Mexico City committed to soot-free urban buses

Soot-free bus fleet plans for Mexico City

Mexico City is committed to changing the mobility paradigm by strengthening sustainable modes of transport such as walking, cycling and public transport which is crucial in big cities. In order to provide more and better alternatives in public transport, rigorous regulations and reduction of pollutant emissions to the environment are to be set in place for the buses. With this in mind, new bus fleets will be built including technological innovations in public transport security principles, accessibility and harmony with the environment.

A highly air polluted city, Mexico City has long suffered from high levels of contamination well above maximum levels recommended by the World Health Organization which are mainly attributed to cars. The City counts with an estimate of 10 million vehicles for a population of more than 20 million. Several strategies have been set to control this issue including car bans. The city also operates around 28,000 microbuses, which are outdated with respect to environmental efficiency and safety.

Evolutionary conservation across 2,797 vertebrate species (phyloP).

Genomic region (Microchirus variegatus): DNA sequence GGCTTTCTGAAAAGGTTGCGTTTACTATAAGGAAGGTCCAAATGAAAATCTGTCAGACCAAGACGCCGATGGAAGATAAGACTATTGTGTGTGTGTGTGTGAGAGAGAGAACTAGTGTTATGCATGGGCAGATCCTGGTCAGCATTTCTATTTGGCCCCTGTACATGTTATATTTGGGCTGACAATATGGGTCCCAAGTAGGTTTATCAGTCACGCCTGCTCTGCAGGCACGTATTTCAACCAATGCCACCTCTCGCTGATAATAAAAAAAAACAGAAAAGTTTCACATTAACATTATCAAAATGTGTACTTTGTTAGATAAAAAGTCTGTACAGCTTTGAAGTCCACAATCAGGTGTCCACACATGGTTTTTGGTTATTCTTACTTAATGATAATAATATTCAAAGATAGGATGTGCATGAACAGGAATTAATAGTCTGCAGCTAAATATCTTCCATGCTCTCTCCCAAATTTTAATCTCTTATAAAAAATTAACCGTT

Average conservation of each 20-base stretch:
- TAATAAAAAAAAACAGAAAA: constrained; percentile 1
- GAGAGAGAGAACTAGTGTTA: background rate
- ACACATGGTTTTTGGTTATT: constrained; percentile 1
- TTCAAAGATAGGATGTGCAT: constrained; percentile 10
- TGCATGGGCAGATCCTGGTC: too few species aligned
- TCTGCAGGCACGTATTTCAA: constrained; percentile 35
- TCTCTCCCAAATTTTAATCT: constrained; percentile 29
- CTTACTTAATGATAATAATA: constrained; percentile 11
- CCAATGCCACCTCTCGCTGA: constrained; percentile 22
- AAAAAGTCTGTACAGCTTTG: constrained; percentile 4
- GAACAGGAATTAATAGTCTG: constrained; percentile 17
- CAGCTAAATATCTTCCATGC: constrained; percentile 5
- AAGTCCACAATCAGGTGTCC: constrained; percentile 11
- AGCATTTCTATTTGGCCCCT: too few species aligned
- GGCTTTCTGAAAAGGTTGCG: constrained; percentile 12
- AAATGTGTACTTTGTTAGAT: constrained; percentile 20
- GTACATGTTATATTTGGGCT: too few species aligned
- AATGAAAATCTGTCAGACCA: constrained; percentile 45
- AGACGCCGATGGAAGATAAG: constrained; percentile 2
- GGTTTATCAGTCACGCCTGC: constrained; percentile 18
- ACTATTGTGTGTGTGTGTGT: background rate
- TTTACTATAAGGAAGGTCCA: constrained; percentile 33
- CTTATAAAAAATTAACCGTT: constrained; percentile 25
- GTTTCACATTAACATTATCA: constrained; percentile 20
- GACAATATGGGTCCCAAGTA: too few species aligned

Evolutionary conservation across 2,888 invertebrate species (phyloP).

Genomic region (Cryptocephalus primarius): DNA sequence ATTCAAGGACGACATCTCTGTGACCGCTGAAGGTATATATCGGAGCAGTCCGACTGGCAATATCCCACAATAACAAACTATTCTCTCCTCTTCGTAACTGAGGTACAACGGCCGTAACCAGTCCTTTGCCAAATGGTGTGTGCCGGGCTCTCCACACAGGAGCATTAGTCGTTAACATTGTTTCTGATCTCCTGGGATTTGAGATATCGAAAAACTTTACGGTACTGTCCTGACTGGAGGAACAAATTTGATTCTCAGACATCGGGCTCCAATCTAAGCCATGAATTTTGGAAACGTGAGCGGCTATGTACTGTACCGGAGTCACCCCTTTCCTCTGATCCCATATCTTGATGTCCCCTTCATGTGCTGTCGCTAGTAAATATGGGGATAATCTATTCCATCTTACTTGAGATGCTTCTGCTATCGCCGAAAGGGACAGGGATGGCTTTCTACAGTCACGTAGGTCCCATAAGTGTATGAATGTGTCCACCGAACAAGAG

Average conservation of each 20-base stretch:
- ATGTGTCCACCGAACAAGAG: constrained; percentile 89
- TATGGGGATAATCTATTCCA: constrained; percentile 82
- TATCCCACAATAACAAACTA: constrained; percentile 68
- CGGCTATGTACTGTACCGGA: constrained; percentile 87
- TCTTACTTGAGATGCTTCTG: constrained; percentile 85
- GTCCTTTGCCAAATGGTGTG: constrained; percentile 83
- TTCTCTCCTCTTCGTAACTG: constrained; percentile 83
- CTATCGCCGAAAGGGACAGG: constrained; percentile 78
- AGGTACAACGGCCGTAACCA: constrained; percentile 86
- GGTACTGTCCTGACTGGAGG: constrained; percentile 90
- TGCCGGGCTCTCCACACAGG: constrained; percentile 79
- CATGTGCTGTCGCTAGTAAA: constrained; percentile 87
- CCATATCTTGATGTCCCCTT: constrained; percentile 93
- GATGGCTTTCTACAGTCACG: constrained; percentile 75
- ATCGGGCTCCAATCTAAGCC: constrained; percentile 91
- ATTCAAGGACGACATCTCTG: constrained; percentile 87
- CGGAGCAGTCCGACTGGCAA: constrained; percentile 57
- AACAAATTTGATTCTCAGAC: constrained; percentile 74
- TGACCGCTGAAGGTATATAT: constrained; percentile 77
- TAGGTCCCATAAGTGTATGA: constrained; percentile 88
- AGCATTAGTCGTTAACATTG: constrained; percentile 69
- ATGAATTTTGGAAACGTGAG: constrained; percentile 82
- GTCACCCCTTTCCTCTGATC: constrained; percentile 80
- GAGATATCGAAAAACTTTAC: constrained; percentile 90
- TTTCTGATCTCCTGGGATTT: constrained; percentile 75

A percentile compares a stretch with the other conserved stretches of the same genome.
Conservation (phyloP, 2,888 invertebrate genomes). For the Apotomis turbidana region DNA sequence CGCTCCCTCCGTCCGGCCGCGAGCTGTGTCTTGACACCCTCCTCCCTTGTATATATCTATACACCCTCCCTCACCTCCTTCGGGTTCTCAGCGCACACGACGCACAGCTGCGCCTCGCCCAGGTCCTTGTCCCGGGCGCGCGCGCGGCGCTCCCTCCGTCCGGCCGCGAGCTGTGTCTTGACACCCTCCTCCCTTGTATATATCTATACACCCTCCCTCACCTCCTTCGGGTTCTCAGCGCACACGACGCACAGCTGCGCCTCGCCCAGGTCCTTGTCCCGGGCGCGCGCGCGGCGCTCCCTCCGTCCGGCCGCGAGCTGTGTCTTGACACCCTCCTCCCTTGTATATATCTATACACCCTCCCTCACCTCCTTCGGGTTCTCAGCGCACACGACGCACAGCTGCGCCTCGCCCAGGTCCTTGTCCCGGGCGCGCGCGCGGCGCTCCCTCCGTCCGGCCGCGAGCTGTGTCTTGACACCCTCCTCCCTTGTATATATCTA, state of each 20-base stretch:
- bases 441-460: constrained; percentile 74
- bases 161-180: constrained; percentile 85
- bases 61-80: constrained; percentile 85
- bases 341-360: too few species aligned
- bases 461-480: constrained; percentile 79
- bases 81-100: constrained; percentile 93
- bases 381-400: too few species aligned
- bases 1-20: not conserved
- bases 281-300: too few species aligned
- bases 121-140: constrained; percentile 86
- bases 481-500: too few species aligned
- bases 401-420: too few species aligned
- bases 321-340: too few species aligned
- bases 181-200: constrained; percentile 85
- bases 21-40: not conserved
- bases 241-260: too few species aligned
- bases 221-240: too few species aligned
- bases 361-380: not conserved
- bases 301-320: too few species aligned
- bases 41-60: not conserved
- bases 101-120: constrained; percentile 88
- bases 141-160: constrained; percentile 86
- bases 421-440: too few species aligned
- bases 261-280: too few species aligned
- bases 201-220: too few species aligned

Another reason why Mexico City has high air quality problems is its geographical location. The city is located in a plain at 2,250 meters above sea level which used to be a lake and it is surrounded by a ring of volcanic peaks. This geographical condition traps air and contaminants along with high solar radiation and pressure.

It is estimated that air contamination causes more than 20,500 annual deaths in the country of Mexico, being among the top 10 causes of death in the nation.

To react to this, providing cleaner vehicle standards is now on the national agenda. In Mexico City the Department of Environment (SEDEMA) is working towards local polices including a commitment to renovate its bus fleet with soot-free vehicles which meet EURO IV standard. This standard is to reach national level in 2018.

Check out the Air Pollution in your city with the Real-Time Air Quality Index (AQI).

Read more:

Image: CDMX ® 2015 Gobierno del Distrito Federal